In any case, should GOOG eventually charge say $10 per user to license Android and its apps, (a small amount compared to the several hundred dollar phone price tag), then an incremental $13BB in FCF could flow into the company. Assuming some lost search revenue of $3BB, that still equates to $10BB of incremental annual cash flow. These are speculative numbers no doubt, but I am convinced management at some point intends to monetize Android.

At a simple market multiple (17x), that is a$170BB of incremental value, or $240 per share. Adding Waymo (say $50) and Android (say $150), and our $1800 per share value would total $2000 looking out to 2021/2022.

Using 2020 numbers for the shorter term holders out there, still gets me:

Finally, Google Maps also has advertising potential. Small ads placed on a map for gasoline stations or food could also be a huge source of revenue. The technology for Maps is quite amazing, with the company adding features such as bus/train delay information, navigation warnings and enhanced traffic updates.

Regulatory Concerns / FTC Antitrust Review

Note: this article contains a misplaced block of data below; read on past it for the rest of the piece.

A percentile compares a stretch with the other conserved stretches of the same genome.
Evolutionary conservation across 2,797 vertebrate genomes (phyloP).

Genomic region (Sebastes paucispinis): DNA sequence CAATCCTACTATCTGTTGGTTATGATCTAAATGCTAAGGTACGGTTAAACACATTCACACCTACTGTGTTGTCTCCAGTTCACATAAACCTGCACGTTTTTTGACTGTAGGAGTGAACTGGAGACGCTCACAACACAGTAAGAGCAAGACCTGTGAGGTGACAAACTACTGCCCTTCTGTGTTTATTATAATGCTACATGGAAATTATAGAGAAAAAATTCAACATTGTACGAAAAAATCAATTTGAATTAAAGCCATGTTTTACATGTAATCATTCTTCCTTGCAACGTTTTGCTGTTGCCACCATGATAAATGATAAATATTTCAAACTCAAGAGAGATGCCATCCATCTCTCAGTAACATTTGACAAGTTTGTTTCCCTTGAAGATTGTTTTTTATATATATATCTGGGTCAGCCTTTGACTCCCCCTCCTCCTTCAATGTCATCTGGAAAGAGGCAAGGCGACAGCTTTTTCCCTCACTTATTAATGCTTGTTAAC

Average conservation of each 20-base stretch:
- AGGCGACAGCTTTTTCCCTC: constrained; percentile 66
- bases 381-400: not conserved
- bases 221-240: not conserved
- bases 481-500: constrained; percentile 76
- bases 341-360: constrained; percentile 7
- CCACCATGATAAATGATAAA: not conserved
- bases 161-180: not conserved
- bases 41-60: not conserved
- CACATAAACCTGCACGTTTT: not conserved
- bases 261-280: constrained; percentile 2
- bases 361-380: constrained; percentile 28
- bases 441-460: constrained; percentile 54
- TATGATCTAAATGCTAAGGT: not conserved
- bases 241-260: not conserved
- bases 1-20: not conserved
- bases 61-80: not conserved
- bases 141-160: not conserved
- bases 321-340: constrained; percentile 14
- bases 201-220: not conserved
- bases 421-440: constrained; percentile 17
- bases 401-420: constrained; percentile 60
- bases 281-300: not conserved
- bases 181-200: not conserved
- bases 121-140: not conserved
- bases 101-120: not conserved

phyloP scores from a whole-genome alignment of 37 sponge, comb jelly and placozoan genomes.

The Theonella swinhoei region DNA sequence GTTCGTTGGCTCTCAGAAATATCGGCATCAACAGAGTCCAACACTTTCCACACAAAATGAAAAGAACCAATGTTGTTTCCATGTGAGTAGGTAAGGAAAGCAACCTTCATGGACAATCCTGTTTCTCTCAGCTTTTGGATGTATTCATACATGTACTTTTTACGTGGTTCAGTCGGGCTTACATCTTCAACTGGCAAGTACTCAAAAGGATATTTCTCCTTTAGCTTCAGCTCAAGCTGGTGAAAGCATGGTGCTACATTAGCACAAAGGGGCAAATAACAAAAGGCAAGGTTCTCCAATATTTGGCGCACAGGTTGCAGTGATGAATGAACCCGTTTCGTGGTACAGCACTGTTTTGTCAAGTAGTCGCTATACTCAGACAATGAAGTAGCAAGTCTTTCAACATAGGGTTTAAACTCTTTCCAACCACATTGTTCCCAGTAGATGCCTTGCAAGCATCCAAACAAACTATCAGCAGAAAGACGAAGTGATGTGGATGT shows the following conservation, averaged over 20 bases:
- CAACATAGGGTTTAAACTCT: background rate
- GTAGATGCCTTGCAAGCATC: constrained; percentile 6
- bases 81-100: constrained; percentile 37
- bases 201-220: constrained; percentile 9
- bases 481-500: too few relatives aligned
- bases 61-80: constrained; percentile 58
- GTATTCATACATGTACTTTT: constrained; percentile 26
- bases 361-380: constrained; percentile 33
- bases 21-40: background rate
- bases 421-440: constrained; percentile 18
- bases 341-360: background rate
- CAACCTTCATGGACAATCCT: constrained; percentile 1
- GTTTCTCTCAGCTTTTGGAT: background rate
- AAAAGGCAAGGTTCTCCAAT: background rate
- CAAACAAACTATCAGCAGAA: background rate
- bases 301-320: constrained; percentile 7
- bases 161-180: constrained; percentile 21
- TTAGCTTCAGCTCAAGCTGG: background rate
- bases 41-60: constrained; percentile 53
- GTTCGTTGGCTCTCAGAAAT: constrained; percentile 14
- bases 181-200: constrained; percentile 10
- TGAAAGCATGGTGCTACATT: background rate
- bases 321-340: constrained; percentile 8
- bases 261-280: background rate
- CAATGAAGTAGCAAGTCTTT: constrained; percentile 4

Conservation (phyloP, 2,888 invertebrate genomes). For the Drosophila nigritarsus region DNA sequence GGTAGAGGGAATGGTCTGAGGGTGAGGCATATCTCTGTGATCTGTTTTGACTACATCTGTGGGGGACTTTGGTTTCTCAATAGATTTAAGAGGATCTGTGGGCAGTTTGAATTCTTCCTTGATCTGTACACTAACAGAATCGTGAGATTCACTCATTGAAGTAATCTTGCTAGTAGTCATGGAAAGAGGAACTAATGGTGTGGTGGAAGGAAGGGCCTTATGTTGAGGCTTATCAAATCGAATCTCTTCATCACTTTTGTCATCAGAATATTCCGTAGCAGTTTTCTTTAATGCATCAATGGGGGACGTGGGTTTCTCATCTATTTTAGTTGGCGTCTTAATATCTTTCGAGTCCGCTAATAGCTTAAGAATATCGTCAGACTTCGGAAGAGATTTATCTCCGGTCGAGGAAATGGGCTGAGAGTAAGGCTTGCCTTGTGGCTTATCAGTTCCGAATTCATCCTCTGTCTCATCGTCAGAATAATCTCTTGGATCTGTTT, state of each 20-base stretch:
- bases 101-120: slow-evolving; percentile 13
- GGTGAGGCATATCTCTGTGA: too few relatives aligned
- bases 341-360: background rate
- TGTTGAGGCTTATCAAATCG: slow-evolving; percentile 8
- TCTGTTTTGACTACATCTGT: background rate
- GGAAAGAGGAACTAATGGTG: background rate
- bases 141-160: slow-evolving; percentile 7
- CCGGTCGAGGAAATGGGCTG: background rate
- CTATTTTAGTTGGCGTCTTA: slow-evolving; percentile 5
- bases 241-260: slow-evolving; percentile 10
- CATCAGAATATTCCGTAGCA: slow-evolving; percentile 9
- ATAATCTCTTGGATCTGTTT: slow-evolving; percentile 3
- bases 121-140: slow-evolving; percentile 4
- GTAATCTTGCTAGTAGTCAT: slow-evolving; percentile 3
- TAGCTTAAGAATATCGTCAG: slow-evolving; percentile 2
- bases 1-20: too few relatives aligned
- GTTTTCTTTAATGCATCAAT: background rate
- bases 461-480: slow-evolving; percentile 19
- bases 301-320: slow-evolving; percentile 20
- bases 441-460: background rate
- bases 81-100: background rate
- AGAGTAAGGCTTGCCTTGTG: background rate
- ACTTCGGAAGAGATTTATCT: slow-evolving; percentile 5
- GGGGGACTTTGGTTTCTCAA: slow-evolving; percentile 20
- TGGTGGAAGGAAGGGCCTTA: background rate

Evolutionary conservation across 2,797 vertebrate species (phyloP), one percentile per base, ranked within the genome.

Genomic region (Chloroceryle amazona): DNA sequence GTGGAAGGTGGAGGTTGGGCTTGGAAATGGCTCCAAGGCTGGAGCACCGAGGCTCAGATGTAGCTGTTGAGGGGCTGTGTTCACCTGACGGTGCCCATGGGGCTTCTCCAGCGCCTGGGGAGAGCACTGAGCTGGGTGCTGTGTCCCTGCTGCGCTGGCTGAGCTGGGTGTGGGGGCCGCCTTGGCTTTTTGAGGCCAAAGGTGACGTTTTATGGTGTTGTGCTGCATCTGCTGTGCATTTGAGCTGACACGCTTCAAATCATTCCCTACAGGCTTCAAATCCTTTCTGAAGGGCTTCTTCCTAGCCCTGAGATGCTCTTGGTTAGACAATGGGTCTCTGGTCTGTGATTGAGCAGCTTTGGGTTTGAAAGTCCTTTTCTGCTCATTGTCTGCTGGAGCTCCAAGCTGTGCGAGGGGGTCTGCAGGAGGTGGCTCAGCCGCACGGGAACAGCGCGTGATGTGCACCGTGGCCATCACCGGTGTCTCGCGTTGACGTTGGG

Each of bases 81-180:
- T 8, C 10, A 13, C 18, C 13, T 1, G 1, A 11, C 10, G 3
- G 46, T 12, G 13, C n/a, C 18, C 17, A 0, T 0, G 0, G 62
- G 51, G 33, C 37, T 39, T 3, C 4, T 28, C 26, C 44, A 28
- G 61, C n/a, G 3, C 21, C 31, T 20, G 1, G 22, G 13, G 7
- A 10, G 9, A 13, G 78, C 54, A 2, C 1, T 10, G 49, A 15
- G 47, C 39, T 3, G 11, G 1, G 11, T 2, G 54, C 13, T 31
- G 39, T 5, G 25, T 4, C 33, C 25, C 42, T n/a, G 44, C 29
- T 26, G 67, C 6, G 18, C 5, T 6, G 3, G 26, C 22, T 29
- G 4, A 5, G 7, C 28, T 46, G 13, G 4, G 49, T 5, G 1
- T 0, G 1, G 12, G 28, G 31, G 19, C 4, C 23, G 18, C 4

Certainly US politicians seem to have found their latest populist whipping boy. While my view is that Google probably has done more for education and the democratization of information than any other company in the world, politicians are clearly eager to regulate it and perhaps even break it up.

The FTC has recently launched an anti-trust investigation of Google, and likely to subpoena the company about its business practices. Here is a link to documents filed to date.

First of all, anti-competitive concerns seem hard to gauge. Android was free. Google searches are free. So are Google Docs and Gmail and billions of hours of TV programming. Advertisers have plenty of ways to buy ads. Searchers have multiple other means of searching the web. While in theory Google can manipulate search results to show their own shopping sites first, Google has already in many ways addressed these concerns (ads are highlighted, Google sites separated).

But the government is essentially the mafia. They can and will do whatever they want. Break-up worries are a non-issue in my book. As I outlined above, the sum of the parts here is quite high. Should they force Google to break up and send YouTube and Android packing? There might be some overhead costs that would be incremental to the story, but selling YouTube ad space probably is quite easy to do independently from Google. A breakup scenario is a positive, perhaps even a home run.

The more likely outcome is that Google will face fines of some kind, as well as incremental compliance costs and monitoring costs on uploaded YouTube videos (that may contain hate speech or extreme violence). Search results likely will have to exclude Google Store or other Google managed sites. Seems fair to allow competitive ecommerce sites a fair search result.